Stephen took my to the station for the funeral on the Wednesday morning, which was lovely. I’d decided to take the train there and to come back on the train on Friday night so that I could come back to Liverpool for the weekend.


The funeral was a lovely service and the wake was just so touching, it was clear to see how loved Michael was and how much he meant to those that knew him.


The day after the funeral was St Patrick’s Day, so my Dad, Step Mum and brother all decided to take a tour of London and to hole up in an Irish pub for the afternoon – which ended up being one of the best decision – for me and my sanity – sound ominous…? Bear with me.


The morning was spent exploring Buckingham Palace, Big Ben, Piccadilly Circus and the Houses or Parliament. We saw some great sights, the sun was shining and it was great to spend such quality time with my dad.


For lunch we went to the Irish Bar near Leicester Square and I got chatting to my dad and step mum and Stephen and my plans in terms of having the baby down under, Stephen sorting out his visa and the house and everything else. It all seemed to overwhelming and I was struggling to figure out what exactly I wanted to do for the best.


I knew that I didn’t want the six weeks I was back in the UK to be all about finishing the house and for Stephen and I to neglect our relationship as a result and to not enjoy the pregnancy. At the same time however I didn’t want to return to Australia without him and have to spend another number of weeks without him there. I’d already spent so much of my pregnancy without him and our relationship was so new, the thought of even another four without him there, especially for my third trimester seemed daunting and not something I wanted at all.


I’d been mulling things over in my head and I think my dad could pick up that I had quite a bit on my mind. I opened up to my dad and Helen (my step mum) and spoke about how I was feeling and my predicament. After hearing my concerns my dad totally understood where I was coming from and advised that I should write a list of pros and cons for both options. Option 1 being to return to Oz as planned and for Stephen to follow ASAP and to have the baby there. Option 2 involved staying in the UK to help Stephen with the house and to have the baby here, then to move back once the house has been sold/ rented and the baby is ¾ months old – massively taking the pressure off – but the baby wouldn’t be an Australian citizen…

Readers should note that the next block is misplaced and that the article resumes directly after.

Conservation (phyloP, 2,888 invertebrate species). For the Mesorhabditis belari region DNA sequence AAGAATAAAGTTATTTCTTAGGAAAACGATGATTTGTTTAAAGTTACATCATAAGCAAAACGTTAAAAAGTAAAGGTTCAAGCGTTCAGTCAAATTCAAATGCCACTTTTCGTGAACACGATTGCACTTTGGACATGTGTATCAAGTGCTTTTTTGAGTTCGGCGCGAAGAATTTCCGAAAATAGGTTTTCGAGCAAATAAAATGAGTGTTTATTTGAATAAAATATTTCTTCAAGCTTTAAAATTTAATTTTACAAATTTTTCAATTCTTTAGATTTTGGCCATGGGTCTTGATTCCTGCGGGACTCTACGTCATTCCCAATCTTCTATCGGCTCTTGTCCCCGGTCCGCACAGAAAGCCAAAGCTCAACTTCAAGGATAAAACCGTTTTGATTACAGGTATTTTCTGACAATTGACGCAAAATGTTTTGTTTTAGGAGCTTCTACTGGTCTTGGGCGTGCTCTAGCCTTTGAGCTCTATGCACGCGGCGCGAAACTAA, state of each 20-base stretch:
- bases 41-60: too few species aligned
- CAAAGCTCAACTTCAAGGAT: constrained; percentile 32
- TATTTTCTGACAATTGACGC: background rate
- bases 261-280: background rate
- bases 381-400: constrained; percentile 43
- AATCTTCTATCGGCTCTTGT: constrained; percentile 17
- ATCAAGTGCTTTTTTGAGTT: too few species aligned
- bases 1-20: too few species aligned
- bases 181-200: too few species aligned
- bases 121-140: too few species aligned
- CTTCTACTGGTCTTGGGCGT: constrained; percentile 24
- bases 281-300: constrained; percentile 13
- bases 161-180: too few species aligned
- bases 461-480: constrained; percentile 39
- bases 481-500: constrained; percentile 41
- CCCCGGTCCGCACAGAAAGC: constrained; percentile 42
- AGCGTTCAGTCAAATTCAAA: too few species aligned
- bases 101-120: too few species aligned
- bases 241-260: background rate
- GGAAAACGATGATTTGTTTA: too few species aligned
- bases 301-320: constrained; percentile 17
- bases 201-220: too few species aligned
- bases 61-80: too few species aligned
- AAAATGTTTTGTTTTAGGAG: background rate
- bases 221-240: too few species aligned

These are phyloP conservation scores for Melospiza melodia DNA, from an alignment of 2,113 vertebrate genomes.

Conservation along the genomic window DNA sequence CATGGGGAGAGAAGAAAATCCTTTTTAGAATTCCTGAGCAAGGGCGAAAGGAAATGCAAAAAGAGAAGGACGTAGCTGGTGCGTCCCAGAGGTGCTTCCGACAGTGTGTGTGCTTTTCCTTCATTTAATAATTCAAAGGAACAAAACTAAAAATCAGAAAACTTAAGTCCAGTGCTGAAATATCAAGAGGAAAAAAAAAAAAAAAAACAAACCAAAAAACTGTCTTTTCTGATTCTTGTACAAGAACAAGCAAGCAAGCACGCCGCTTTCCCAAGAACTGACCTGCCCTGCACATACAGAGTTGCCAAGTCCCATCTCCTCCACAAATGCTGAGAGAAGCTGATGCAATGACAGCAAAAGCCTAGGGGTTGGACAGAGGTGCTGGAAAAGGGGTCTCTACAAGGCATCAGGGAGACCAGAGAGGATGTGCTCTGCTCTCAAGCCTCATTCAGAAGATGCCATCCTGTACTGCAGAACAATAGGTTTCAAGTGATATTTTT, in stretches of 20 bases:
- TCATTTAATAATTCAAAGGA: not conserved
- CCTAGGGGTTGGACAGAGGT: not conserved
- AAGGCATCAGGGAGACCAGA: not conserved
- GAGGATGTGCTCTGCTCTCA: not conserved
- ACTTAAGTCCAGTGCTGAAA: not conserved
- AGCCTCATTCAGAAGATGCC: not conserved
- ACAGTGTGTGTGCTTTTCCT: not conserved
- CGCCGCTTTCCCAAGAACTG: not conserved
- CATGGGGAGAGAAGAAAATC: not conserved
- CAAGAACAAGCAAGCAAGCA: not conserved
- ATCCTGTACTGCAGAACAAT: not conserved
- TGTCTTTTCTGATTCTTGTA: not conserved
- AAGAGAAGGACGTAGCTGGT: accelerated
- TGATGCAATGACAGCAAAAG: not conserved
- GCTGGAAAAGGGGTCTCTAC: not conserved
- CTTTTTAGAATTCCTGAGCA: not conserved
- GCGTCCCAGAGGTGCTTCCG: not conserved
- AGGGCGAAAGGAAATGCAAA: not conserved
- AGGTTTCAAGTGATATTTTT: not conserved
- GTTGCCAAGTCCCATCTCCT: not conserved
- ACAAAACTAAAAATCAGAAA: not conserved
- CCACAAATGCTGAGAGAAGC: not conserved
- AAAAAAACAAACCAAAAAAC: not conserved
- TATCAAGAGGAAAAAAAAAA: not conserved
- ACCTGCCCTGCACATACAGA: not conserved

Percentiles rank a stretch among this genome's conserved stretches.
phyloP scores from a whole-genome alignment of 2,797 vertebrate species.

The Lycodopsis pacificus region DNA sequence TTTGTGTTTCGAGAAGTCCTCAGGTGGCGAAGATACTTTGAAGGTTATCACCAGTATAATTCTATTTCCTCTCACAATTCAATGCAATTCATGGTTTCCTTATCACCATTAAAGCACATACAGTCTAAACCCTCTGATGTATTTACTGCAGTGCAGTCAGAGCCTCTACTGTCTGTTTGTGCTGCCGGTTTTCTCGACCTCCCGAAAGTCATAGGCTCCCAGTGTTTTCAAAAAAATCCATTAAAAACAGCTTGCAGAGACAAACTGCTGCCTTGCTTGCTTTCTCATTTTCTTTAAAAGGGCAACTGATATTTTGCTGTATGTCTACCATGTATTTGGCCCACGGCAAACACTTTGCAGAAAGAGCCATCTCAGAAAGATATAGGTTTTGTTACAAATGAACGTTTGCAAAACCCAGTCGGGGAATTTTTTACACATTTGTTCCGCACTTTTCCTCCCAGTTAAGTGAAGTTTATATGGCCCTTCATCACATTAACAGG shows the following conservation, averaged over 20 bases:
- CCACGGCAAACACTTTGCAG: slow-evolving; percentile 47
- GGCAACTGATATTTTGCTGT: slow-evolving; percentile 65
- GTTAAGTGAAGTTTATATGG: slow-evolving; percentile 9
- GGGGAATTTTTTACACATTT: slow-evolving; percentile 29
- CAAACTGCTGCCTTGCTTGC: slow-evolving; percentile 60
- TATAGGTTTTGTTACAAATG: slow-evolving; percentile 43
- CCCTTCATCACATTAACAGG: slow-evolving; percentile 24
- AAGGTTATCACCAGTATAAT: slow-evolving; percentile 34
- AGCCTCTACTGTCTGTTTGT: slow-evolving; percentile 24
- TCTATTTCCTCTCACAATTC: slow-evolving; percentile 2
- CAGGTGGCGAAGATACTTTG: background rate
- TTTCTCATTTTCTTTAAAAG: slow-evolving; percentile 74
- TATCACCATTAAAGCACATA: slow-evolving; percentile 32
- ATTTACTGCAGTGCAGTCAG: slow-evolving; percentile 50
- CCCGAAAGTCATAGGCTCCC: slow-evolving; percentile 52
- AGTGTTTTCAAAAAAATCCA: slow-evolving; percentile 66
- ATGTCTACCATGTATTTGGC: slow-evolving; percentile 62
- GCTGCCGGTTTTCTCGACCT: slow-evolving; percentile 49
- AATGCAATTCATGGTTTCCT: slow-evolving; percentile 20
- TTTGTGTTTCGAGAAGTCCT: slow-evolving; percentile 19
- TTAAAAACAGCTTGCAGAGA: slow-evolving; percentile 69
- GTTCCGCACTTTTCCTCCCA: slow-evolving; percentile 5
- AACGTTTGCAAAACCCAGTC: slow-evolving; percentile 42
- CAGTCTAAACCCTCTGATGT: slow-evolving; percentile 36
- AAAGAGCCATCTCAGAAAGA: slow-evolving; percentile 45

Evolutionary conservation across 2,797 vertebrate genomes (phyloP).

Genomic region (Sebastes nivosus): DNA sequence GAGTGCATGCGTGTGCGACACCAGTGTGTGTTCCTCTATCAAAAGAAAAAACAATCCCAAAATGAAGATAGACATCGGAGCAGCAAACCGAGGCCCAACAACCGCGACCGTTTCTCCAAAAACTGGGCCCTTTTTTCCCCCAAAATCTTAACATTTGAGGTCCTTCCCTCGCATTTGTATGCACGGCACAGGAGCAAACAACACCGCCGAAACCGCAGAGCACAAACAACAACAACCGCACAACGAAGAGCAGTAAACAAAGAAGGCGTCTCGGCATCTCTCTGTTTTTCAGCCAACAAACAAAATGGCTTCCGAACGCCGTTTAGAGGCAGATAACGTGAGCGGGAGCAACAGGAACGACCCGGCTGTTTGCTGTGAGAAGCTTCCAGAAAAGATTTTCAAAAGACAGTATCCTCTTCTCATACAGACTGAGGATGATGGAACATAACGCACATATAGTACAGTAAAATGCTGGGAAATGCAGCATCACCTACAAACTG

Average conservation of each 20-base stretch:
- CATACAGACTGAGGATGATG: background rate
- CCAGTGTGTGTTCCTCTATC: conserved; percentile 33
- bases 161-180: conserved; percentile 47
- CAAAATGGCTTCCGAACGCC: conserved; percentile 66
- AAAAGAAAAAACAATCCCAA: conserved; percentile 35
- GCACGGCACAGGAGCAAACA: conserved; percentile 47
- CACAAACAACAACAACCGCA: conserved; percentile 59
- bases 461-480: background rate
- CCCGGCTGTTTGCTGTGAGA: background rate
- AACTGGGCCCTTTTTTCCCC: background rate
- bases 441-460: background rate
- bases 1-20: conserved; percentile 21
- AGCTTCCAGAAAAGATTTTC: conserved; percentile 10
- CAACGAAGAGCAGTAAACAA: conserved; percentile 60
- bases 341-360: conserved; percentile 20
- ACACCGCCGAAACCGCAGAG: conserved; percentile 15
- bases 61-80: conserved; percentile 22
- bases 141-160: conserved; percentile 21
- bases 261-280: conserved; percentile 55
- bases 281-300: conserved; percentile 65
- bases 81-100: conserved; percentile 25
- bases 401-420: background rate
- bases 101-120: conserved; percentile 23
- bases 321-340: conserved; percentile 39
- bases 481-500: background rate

I came up with the following:




  • The baby would be a resident of Australia
  • We wouldn’t be moving with a newborn baby
  • We get to start our new life in Oz ASAP
  • No house in Australia – I’d have to move on my own
  • I’d have to spend at last six weeks away from Stephen
  • I got to go back to my job in Oz
  • My mum had flights booked to be I Sydney when the baby was due
  • Stephen can’t work for six weeks upon arrival in Australia
  • Stephen’s family wouldn’t get to meet the baby until we returned from Oz on a holiday




  • We get to relax and enjoy the pregnancy
  • I wouldn’t be spending any more if the pregnancy on my own
  • Stephen can have more time to finish the house
  • We have support following my C-section from family
  • Stephen’s and my family get to bond with baby
  • We get to move to Oz anyway, just a few months later
  • Stephen can continue to work and save for the move
  • I can work remotely (run my business from UK and also contract for UK PR agencies)
  • Whilst my mum would miss the birth, she’d get to spend more time with the baby overall in the first ¾ months


Overwhelmingly I started to think that the best option for our family was to take the pressure off Stephen with the house, to relax and enjoy the pregnancy and of course our relationship. I felt like since the moment we met we were always on a count down, or working towards a deadline. I wanted our relationship to be normal and for Stephen to not feel like everything was changing and that time was against him.


I was in a position where I didn’t have a place to live in Australia, my job was contract based and not permanent and I’m a resident of Australia, so can return at any time.